Over the next two months as the trade deadline approaches, Hoops Rumors will be examining several players rumored to be on the block, and we'll begin with the most prominent name in discussions. Pau Gasol is off to a career-worst start in terms of scoring and shooting percentage, and his poor fit alongside Dwight Howard in the up-tempo offense of new Lakers coach Mike D'Antoni has many believing he'll soon be gone from L.A.
The Lakers are about a year removed from the short-circuited deal to acquire Chris Paul, a trade that appeared to send Gasol to the Rockets. Houston would have given up Kevin Martin, Goran Dragic, Luis Scola and a 2012 first-round pick. No one's going to offer nearly as much to acquire Gasol these days. The Rockets, for their part, are reportedly no longer interested, and the Lakers are apparently coming up empty in their search for a package of two players on cheaper contracts who would fit better in D'Antoni's offense. L.A. wants to wait until Gasol and Nash have played together under the new coach before making any moves, and the point guard has made it clear he wants to play with Gasol. Yet with Nash nearing a return, the Lakers will soon come to a point of reckoning, when they realize their team as constituted is either capable of winning a title or not.
For as much trouble as Gasol is having putting the ball in the basket, the rest of his game appears intact. He's averaging only 8.8 rebounds per game this season after grabbing 10.4 a year ago, but Gasol notched just 7.8 RPG with the Lakers in 2007/08 after coming over from the Grizzlies. This season's decline is less significant in terms of rebounds per 36 minutes, where Gasol's average of 9.2 is off from last year's 10.0 mark. Gasol's assists and blocks per game are in line with last year's numbers. Even so, his 15.1 PER and .096 win shares per 48 minutes are career lows by a long shot, so that could deflate his value with teams that put a great deal of stock in advanced metrics.
The greatest impediment to a Gasol trade is likely his inflated contract, which pays him $19MM this season and close to $19.3MM in its final season next year. It also includes a 15% trade kicker, but because Gasol already bumps up against the maximum salary, a team that trades for Gasol would only have to give him another $136K. Regardless, Gasol's deal would occupy 35% of the salary cap for whichever team acquires him, quite an investment no matter who the player is, and the money wouldn't come off the books until 2014.
A team that's targeting players in the free agent market next summer wouldn't make sense for Gasol, which would seem to eliminate the Hawks, who don't appear to have any interest. The Wolves might be a more intriguing possibility, since their commitments for next season have them close to the salary cap anyway. Minnesota denies interest, but rumors persist. The Lakers supposedly haven't been moved by offers built around Derrick Williams and Nikola Pekovic, perhaps in part because Pekovic, a restricted free agent at season's end, doesn't seem like a fit for D'Antoni's offense, either. The Wolves would have to include much more than just Williams and Pekovic to make the salaries match anyway, and I suspect Andrei Kirilenko would have to be a part of that deal. He's a versatile, athletic forward of the sort that makes D'Antoni smile, and his contract, like Gasol's, ends in 2014, when the Lakers want to have cap space to pursue free agents.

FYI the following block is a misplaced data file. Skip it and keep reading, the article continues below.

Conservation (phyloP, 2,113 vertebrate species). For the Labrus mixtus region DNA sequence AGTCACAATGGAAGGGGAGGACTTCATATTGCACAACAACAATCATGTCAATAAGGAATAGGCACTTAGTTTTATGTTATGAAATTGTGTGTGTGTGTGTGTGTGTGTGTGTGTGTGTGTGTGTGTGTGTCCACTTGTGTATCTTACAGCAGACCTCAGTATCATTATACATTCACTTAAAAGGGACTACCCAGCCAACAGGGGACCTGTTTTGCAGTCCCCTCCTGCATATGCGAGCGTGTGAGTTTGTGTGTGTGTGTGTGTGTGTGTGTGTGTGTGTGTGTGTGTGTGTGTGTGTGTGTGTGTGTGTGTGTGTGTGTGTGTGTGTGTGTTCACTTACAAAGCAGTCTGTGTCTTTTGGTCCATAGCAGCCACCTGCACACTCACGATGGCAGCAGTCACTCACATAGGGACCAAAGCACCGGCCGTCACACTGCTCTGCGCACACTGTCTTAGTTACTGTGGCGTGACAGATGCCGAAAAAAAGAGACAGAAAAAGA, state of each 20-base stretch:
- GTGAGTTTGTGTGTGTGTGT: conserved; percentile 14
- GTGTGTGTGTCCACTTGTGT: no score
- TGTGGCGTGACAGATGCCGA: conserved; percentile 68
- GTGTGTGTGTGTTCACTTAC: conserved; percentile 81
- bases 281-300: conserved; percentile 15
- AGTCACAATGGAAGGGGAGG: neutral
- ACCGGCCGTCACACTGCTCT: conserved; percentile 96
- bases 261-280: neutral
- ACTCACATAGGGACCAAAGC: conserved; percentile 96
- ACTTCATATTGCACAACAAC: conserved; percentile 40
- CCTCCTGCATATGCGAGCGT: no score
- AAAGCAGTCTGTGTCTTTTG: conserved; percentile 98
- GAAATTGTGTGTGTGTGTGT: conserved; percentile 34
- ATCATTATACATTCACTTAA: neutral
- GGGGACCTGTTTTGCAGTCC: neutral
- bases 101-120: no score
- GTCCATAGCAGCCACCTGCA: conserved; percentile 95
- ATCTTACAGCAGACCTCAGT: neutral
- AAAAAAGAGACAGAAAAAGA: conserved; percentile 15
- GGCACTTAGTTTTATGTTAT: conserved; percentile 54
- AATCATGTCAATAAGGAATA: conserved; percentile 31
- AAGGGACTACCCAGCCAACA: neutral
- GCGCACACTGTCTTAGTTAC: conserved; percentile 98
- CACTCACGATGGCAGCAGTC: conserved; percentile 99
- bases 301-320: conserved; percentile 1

The Raptors look like they're in the mix for Gasol, too, with Andrea Bargnani, Jose Calderon and Linas Kleiza among the players who could wind up in L.A. Just like the Lakers, the Raptors need to get healthy before making a deal. When that happens, it might just come down to whether the Lakers are sold on Bargnani, whose trade value is at an all-time low, much in the same way Gasol has taken a hit in the eyes of executives around the league. Some teams are apparently higher on Bargnani than others and willing to take a risk to bring him on board, so perhaps the Lakers are among the teams more inclined to take him.
In recent years, the most prominent trade candidate has been dealt at or near the deadline, but if the Lakers continue to struggle once Nash is back in the lineup, I don't think they'll wait to make a move. As many of his numbers show, Gasol is still a productive player, and even if he isn't the star he used to be, he can help a team. He's probably of greater value to another team than he is to the Lakers in D'Antoni's scheme, so I think at some point a team will step forward with a deal that L.A. will take.